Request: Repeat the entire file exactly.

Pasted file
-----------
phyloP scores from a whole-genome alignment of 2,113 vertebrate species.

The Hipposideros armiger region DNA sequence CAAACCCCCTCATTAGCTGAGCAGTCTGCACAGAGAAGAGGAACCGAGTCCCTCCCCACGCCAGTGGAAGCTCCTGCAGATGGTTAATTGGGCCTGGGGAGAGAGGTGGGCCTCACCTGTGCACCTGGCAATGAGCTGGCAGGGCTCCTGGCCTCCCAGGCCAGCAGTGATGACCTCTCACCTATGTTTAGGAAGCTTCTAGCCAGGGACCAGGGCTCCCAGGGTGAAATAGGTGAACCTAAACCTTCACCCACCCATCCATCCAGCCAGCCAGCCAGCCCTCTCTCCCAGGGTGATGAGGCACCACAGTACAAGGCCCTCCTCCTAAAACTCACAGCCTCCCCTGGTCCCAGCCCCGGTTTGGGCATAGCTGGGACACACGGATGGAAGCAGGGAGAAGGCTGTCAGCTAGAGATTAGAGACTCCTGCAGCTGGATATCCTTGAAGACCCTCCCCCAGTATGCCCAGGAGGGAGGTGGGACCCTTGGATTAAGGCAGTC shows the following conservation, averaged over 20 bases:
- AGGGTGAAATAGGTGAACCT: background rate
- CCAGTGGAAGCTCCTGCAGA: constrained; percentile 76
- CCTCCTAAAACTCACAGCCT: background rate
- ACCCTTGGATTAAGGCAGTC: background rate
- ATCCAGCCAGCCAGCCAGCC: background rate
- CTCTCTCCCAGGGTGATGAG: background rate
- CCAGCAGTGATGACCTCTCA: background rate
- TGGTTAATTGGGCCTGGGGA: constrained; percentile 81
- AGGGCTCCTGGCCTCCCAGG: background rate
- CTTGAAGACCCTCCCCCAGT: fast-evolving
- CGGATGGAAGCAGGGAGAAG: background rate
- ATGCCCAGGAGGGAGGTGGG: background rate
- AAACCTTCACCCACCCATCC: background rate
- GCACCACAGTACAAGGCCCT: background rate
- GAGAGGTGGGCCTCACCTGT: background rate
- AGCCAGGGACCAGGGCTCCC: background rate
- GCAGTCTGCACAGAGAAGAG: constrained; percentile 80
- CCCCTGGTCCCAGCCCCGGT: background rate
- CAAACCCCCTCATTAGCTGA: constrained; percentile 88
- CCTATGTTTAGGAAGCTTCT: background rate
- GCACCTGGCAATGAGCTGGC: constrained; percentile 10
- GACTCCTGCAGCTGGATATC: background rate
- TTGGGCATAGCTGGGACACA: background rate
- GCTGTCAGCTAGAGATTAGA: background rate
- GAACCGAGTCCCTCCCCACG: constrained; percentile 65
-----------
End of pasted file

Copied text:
phyloP scores from a whole-genome alignment of 2,113 vertebrate species.

The Hipposideros armiger region DNA sequence CAAACCCCCTCATTAGCTGAGCAGTCTGCACAGAGAAGAGGAACCGAGTCCCTCCCCACGCCAGTGGAAGCTCCTGCAGATGGTTAATTGGGCCTGGGGAGAGAGGTGGGCCTCACCTGTGCACCTGGCAATGAGCTGGCAGGGCTCCTGGCCTCCCAGGCCAGCAGTGATGACCTCTCACCTATGTTTAGGAAGCTTCTAGCCAGGGACCAGGGCTCCCAGGGTGAAATAGGTGAACCTAAACCTTCACCCACCCATCCATCCAGCCAGCCAGCCAGCCCTCTCTCCCAGGGTGATGAGGCACCACAGTACAAGGCCCTCCTCCTAAAACTCACAGCCTCCCCTGGTCCCAGCCCCGGTTTGGGCATAGCTGGGACACACGGATGGAAGCAGGGAGAAGGCTGTCAGCTAGAGATTAGAGACTCCTGCAGCTGGATATCCTTGAAGACCCTCCCCCAGTATGCCCAGGAGGGAGGTGGGACCCTTGGATTAAGGCAGTC shows the following conservation, averaged over 20 bases:
- AGGGTGAAATAGGTGAACCT: background rate
- CCAGTGGAAGCTCCTGCAGA: constrained; percentile 76
- CCTCCTAAAACTCACAGCCT: background rate
- ACCCTTGGATTAAGGCAGTC: background rate
- ATCCAGCCAGCCAGCCAGCC: background rate
- CTCTCTCCCAGGGTGATGAG: background rate
- CCAGCAGTGATGACCTCTCA: background rate
- TGGTTAATTGGGCCTGGGGA: constrained; percentile 81
- AGGGCTCCTGGCCTCCCAGG: background rate
- CTTGAAGACCCTCCCCCAGT: fast-evolving
- CGGATGGAAGCAGGGAGAAG: background rate
- ATGCCCAGGAGGGAGGTGGG: background rate
- AAACCTTCACCCACCCATCC: background rate
- GCACCACAGTACAAGGCCCT: background rate
- GAGAGGTGGGCCTCACCTGT: background rate
- AGCCAGGGACCAGGGCTCCC: background rate
- GCAGTCTGCACAGAGAAGAG: constrained; percentile 80
- CCCCTGGTCCCAGCCCCGGT: background rate
- CAAACCCCCTCATTAGCTGA: constrained; percentile 88
- CCTATGTTTAGGAAGCTTCT: background rate
- GCACCTGGCAATGAGCTGGC: constrained; percentile 10
- GACTCCTGCAGCTGGATATC: background rate
- TTGGGCATAGCTGGGACACA: background rate
- GCTGTCAGCTAGAGATTAGA: background rate
- GAACCGAGTCCCTCCCCACG: constrained; percentile 65